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Tuesday, July 14, 2009
Lectionary Scriptures: II Samuel 7:1-14a or Jeremiah 23:1-6, Psalm 89:20-37 or Psalm 23:1-6, Ephesians 2:11-22, Mark 6:30-34, 53-56 There are at least three themes that could be picked up from two or more of the scriptures: peace, the true nature of God’s house/temple, and shepherds/sheep. My comments here will be limited to the first two. I believe that I & II Samuel and I & II Kings are an extended peace tract. You have to go back to I Samuel, chapter eight, to see it. The people tell Samuel that they want a king. Through Samuel God tells them that kings will be the death of them, placing a heavy load of taxes upon them, compelling them to work to satisfy their every whim, using them to prepare instruments of war, etc. Many year later, when the subsequent history was being recorded, the authors say, “See. It happened just as predicted.” The story ends in with the fall of Jerusalem. See what kings and warring and violence bring! Today’s scripture from II Samuel, chapter seven, is part of the story. David wants to build a fine house for God, relying on a display of grandeur instead of staying close to the Spirit of a God who needs no house in order to be present to his beloved people. Nathan is God’s voice this time. Just as Samuel said to the people that they needed no king, God’s message through Nathan is a reminder that he has been present in their midst all these years without a house. (II Samuel 7:6 and following) Neither kings nor temples are required for us to be in relationship with God. In both cases, though, God allows the people to go ahead with their plans. They have to find out for themselves that God is bigger than mighty nations and grand temples, that what he requires of them is to do justice, love mercy, and walk humbly with him. In fact, when everything falls apart, one of the major themes of the prophets is that God is still there even when the external symbols of power and glory have been lost. Despite God’s not needing it, God allows the temple to be built, but not by David. His son, Solomon will be the one to do the job. We have to go to 1 Chronicles to get the reason. David says, “ . . . the word of the Lord came to me, saying, ‘You have shed much blood and have waged great wars; you shall not build a house to my name, because you have shed so much blood in my sight on the earth.” (I Chronicles 22:8) God sees the temple and violence as incompatible. The building of a temple will be left to David’s son, Solomon, “a man of peace.” (1 Chronicles 22:9) The temple is to be a symbol of peace. In Ephesians, chapter two, peace is the breaking down of walls between different groups of people (vs. 14)—most notably in that day, the Jews and the Gentiles. Jesus “came and proclaimed peace to you who were far off (the Gentiles) and peace to those who were near (the Jews) . . .” (vs. 17) Jesus’ message is one of peace, in which we are all one, God’s Spirit being equally available to all. (vss. 14 & 18) We are “no longer strangers and aliens.” Peace comes from a new way of looking at things. It is like living in a “new creation.” (II Corinthians 5:17) We need to adjust our vision so that we see things with new eyes, so that our vision is so radically different that it is as if we were newborn babes opening our eyes for the first time. The writer of Ephesians uses three images to convey the vision. It is like we are all citizens of the same country, world citizens one might say. (vs. 19) It is like we all lived in the same house—the “household of God.” (vs. 19) It is like we are a living temple, with Jesus as the cornerstone. We are “built together spiritually into a dwelling place for God.” (vss. 20-22) We, the people who make up the church rather than the physical structure, are the temple. Peace is something that is embodied in our very relationships with one another. Such peace is the sign that we are a dwelling place for God. How are we signs of peace, as individuals, as a congregation? How can we be signs of peace? The fourth chapter of the book of Ephesians talks about our calling to “maintain the unity of the Spirit in the bond of peace.” (Ephesians 4:3-4) We are begged “to lead a life worthy of the calling . . . with all humility and gentleness, with patience, bearing with one another in love (vss. 1-2), ending with the declaration that there is “one God and Father of all, who is above all and through all and in all.” Not a bad place to start if we are to be a sign of peace.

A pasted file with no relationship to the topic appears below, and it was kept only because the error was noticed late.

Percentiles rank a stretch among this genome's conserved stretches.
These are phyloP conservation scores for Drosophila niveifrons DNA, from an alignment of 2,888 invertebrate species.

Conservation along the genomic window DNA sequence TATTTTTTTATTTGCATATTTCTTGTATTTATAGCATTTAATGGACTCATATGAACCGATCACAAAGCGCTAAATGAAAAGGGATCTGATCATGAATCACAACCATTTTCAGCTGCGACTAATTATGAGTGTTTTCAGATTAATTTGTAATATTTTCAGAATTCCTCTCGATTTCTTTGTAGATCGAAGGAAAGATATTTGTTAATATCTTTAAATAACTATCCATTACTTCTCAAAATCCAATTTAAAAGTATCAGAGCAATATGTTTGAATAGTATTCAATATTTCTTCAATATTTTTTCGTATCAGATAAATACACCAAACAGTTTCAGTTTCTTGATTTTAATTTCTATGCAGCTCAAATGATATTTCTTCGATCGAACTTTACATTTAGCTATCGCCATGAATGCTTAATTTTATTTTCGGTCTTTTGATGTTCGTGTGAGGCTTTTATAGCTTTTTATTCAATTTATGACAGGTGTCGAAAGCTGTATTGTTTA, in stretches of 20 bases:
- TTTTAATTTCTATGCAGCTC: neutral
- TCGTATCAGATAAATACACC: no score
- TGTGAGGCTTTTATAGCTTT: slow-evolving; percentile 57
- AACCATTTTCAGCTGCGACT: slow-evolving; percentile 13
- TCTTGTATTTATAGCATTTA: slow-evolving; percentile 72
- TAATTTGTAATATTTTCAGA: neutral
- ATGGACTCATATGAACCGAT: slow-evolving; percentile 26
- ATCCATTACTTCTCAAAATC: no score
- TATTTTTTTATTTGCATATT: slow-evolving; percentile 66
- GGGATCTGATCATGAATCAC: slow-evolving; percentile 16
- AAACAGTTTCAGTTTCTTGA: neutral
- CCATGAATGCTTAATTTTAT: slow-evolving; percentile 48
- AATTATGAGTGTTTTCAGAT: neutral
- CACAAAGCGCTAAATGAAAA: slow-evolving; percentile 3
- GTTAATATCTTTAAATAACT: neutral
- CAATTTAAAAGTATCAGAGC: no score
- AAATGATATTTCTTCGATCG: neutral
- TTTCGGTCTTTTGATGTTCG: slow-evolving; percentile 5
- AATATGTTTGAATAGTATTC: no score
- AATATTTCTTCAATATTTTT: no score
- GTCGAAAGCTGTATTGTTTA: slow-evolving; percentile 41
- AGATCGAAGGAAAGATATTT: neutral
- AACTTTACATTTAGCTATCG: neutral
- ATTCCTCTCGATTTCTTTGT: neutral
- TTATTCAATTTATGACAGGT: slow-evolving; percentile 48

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Kairos-Milwaukie UCC Blog

Reflections on the Revised Common Lectionary by Rev. Rick Skidmore and Rev. Jim Ogden.

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